Some analysts interpret movements in capital spending by sub-federal levels of government as rational reactions to changing economic and demographic conditions. Others attribute changes to myopic decision-making by politically motivated government officials. In this paper we present a formal definition of 'rational' decision-making that is amenable to econometric testing, and utilize panel data on capital spending by a sample of New Jersey municipalities to test it. We find that on the basis of data from all communities, one cannot reject the joint hypotheses of forward-looking, rational, and unconstrained planning. However, the behavior of capital spending differs sharply between both suburban versus non-suburban communities, and between small versus large communities.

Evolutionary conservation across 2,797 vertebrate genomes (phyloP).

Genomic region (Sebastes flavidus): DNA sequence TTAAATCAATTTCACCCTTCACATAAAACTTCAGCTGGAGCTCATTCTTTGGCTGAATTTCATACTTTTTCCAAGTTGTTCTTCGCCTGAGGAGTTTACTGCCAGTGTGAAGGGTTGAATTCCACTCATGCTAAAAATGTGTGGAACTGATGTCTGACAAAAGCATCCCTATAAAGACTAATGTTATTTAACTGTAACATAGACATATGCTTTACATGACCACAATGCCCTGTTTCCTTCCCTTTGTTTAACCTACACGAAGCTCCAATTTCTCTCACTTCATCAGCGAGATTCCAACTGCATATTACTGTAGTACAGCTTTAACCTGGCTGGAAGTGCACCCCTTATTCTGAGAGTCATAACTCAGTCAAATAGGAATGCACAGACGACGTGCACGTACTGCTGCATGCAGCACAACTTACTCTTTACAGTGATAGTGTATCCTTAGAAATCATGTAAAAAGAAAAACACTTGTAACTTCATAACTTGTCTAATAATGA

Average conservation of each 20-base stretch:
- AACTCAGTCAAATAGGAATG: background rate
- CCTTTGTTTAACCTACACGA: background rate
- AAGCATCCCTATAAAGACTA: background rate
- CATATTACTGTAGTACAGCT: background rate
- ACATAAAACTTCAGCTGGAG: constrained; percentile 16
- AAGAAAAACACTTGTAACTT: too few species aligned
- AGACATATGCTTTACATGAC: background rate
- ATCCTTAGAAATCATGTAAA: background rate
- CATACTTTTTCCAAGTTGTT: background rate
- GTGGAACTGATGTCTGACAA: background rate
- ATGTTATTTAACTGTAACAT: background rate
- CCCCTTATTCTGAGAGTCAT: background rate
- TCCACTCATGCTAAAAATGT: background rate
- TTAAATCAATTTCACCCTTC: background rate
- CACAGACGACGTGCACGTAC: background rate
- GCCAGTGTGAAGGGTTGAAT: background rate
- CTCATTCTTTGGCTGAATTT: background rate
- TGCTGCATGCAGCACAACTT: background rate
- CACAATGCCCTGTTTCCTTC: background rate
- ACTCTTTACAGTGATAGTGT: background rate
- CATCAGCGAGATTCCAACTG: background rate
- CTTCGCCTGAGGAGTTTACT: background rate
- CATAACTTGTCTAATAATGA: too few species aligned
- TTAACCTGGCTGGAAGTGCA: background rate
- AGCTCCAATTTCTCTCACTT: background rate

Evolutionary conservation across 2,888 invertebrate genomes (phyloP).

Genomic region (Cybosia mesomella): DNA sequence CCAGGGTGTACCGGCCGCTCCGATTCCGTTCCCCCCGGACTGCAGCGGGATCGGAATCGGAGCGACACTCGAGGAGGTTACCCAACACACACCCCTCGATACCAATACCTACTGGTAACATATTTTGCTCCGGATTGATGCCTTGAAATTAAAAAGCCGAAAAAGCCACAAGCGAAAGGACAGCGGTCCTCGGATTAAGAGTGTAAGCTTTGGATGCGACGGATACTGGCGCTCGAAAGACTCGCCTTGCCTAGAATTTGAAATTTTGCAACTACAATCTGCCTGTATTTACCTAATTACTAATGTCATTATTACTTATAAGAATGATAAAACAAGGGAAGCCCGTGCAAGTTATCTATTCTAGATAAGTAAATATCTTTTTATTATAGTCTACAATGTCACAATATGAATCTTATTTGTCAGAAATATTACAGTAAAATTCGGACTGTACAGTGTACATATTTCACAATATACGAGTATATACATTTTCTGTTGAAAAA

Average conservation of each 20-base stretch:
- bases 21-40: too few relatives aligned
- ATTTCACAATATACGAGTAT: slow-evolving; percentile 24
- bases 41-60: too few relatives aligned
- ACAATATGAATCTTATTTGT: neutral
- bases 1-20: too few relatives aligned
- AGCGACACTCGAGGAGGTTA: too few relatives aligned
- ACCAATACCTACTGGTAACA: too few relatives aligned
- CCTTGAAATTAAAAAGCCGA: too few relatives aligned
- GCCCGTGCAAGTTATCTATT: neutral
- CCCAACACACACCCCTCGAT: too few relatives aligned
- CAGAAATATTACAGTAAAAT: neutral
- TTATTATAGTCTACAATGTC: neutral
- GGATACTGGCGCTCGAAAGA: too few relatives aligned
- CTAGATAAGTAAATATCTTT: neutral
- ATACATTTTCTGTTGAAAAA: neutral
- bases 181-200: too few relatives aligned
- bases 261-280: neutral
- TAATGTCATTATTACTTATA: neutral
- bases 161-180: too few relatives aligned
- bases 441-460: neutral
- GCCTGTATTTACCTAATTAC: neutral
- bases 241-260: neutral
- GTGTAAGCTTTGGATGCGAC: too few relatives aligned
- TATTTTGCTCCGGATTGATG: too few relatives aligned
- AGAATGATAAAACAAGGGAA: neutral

All Science Journal Classification (ASJC) codes
- Economics and Econometrics
- Urban Studies